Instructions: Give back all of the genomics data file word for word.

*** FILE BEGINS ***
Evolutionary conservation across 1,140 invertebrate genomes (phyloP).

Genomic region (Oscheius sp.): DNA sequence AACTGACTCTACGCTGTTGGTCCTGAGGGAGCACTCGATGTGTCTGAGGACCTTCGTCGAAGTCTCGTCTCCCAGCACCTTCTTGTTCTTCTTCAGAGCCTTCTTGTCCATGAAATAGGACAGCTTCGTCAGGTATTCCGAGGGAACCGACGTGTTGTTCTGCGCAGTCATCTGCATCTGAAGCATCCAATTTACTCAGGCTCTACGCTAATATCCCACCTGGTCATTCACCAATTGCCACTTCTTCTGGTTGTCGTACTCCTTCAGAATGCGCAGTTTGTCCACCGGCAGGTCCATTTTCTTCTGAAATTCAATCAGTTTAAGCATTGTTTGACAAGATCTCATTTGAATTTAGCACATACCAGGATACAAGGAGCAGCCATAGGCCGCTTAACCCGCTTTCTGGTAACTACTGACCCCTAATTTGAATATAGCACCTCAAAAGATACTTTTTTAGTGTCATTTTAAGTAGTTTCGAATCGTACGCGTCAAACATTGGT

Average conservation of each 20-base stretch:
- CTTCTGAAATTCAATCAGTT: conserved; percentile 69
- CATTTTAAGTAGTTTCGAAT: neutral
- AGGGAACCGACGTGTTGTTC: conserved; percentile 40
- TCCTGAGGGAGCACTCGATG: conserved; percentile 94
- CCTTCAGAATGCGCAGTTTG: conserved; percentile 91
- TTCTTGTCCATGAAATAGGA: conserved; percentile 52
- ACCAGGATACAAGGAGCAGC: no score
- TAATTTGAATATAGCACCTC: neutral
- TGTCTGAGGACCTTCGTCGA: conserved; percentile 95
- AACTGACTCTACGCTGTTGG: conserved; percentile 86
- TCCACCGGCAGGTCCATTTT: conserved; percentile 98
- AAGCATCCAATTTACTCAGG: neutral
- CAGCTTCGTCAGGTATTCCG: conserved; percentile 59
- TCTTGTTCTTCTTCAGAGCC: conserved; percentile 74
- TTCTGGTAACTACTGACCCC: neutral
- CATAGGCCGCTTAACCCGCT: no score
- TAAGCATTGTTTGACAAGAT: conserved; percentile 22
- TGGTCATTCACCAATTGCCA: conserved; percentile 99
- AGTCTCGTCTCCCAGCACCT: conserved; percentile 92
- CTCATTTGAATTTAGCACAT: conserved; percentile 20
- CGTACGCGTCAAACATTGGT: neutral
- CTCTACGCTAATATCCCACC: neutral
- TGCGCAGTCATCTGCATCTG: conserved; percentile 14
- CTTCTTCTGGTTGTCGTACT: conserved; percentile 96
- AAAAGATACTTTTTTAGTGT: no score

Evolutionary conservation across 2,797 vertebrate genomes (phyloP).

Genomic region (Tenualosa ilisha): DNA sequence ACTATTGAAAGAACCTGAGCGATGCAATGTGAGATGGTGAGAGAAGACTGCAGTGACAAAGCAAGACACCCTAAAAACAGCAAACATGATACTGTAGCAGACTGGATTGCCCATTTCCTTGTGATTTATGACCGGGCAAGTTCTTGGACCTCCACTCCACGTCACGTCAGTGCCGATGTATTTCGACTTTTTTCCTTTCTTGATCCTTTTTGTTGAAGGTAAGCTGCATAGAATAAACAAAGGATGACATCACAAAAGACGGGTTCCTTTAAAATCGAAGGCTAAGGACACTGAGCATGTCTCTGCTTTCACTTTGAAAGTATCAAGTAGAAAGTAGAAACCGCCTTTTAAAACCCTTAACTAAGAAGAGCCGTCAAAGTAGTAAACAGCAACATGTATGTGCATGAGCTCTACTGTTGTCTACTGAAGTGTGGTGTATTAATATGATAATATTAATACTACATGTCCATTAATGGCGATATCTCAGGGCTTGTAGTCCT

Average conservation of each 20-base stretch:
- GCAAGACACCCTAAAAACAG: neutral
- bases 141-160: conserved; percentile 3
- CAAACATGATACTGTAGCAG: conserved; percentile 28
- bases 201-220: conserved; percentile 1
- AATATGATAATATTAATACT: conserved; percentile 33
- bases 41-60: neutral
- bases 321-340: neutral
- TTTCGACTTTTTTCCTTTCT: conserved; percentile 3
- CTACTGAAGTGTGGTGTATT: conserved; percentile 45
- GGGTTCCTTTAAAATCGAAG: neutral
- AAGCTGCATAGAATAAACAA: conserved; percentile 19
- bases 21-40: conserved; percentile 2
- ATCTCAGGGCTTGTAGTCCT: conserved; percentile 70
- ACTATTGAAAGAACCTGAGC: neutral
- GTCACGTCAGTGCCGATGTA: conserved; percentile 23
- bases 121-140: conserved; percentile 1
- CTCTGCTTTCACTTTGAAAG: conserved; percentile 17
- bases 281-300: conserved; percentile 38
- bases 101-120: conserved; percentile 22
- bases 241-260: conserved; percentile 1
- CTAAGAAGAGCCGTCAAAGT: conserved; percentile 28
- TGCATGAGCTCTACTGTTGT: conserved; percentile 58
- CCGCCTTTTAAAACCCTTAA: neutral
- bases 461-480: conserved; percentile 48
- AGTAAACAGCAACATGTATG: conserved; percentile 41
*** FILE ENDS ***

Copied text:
Evolutionary conservation across 1,140 invertebrate genomes (phyloP).

Genomic region (Oscheius sp.): DNA sequence AACTGACTCTACGCTGTTGGTCCTGAGGGAGCACTCGATGTGTCTGAGGACCTTCGTCGAAGTCTCGTCTCCCAGCACCTTCTTGTTCTTCTTCAGAGCCTTCTTGTCCATGAAATAGGACAGCTTCGTCAGGTATTCCGAGGGAACCGACGTGTTGTTCTGCGCAGTCATCTGCATCTGAAGCATCCAATTTACTCAGGCTCTACGCTAATATCCCACCTGGTCATTCACCAATTGCCACTTCTTCTGGTTGTCGTACTCCTTCAGAATGCGCAGTTTGTCCACCGGCAGGTCCATTTTCTTCTGAAATTCAATCAGTTTAAGCATTGTTTGACAAGATCTCATTTGAATTTAGCACATACCAGGATACAAGGAGCAGCCATAGGCCGCTTAACCCGCTTTCTGGTAACTACTGACCCCTAATTTGAATATAGCACCTCAAAAGATACTTTTTTAGTGTCATTTTAAGTAGTTTCGAATCGTACGCGTCAAACATTGGT

Average conservation of each 20-base stretch:
- CTTCTGAAATTCAATCAGTT: conserved; percentile 69
- CATTTTAAGTAGTTTCGAAT: neutral
- AGGGAACCGACGTGTTGTTC: conserved; percentile 40
- TCCTGAGGGAGCACTCGATG: conserved; percentile 94
- CCTTCAGAATGCGCAGTTTG: conserved; percentile 91
- TTCTTGTCCATGAAATAGGA: conserved; percentile 52
- ACCAGGATACAAGGAGCAGC: no score
- TAATTTGAATATAGCACCTC: neutral
- TGTCTGAGGACCTTCGTCGA: conserved; percentile 95
- AACTGACTCTACGCTGTTGG: conserved; percentile 86
- TCCACCGGCAGGTCCATTTT: conserved; percentile 98
- AAGCATCCAATTTACTCAGG: neutral
- CAGCTTCGTCAGGTATTCCG: conserved; percentile 59
- TCTTGTTCTTCTTCAGAGCC: conserved; percentile 74
- TTCTGGTAACTACTGACCCC: neutral
- CATAGGCCGCTTAACCCGCT: no score
- TAAGCATTGTTTGACAAGAT: conserved; percentile 22
- TGGTCATTCACCAATTGCCA: conserved; percentile 99
- AGTCTCGTCTCCCAGCACCT: conserved; percentile 92
- CTCATTTGAATTTAGCACAT: conserved; percentile 20
- CGTACGCGTCAAACATTGGT: neutral
- CTCTACGCTAATATCCCACC: neutral
- TGCGCAGTCATCTGCATCTG: conserved; percentile 14
- CTTCTTCTGGTTGTCGTACT: conserved; percentile 96
- AAAAGATACTTTTTTAGTGT: no score

Evolutionary conservation across 2,797 vertebrate genomes (phyloP).

Genomic region (Tenualosa ilisha): DNA sequence ACTATTGAAAGAACCTGAGCGATGCAATGTGAGATGGTGAGAGAAGACTGCAGTGACAAAGCAAGACACCCTAAAAACAGCAAACATGATACTGTAGCAGACTGGATTGCCCATTTCCTTGTGATTTATGACCGGGCAAGTTCTTGGACCTCCACTCCACGTCACGTCAGTGCCGATGTATTTCGACTTTTTTCCTTTCTTGATCCTTTTTGTTGAAGGTAAGCTGCATAGAATAAACAAAGGATGACATCACAAAAGACGGGTTCCTTTAAAATCGAAGGCTAAGGACACTGAGCATGTCTCTGCTTTCACTTTGAAAGTATCAAGTAGAAAGTAGAAACCGCCTTTTAAAACCCTTAACTAAGAAGAGCCGTCAAAGTAGTAAACAGCAACATGTATGTGCATGAGCTCTACTGTTGTCTACTGAAGTGTGGTGTATTAATATGATAATATTAATACTACATGTCCATTAATGGCGATATCTCAGGGCTTGTAGTCCT

Average conservation of each 20-base stretch:
- GCAAGACACCCTAAAAACAG: neutral
- bases 141-160: conserved; percentile 3
- CAAACATGATACTGTAGCAG: conserved; percentile 28
- bases 201-220: conserved; percentile 1
- AATATGATAATATTAATACT: conserved; percentile 33
- bases 41-60: neutral
- bases 321-340: neutral
- TTTCGACTTTTTTCCTTTCT: conserved; percentile 3
- CTACTGAAGTGTGGTGTATT: conserved; percentile 45
- GGGTTCCTTTAAAATCGAAG: neutral
- AAGCTGCATAGAATAAACAA: conserved; percentile 19
- bases 21-40: conserved; percentile 2
- ATCTCAGGGCTTGTAGTCCT: conserved; percentile 70
- ACTATTGAAAGAACCTGAGC: neutral
- GTCACGTCAGTGCCGATGTA: conserved; percentile 23
- bases 121-140: conserved; percentile 1
- CTCTGCTTTCACTTTGAAAG: conserved; percentile 17
- bases 281-300: conserved; percentile 38
- bases 101-120: conserved; percentile 22
- bases 241-260: conserved; percentile 1
- CTAAGAAGAGCCGTCAAAGT: conserved; percentile 28
- TGCATGAGCTCTACTGTTGT: conserved; percentile 58
- CCGCCTTTTAAAACCCTTAA: neutral
- bases 461-480: conserved; percentile 48
- AGTAAACAGCAACATGTATG: conserved; percentile 41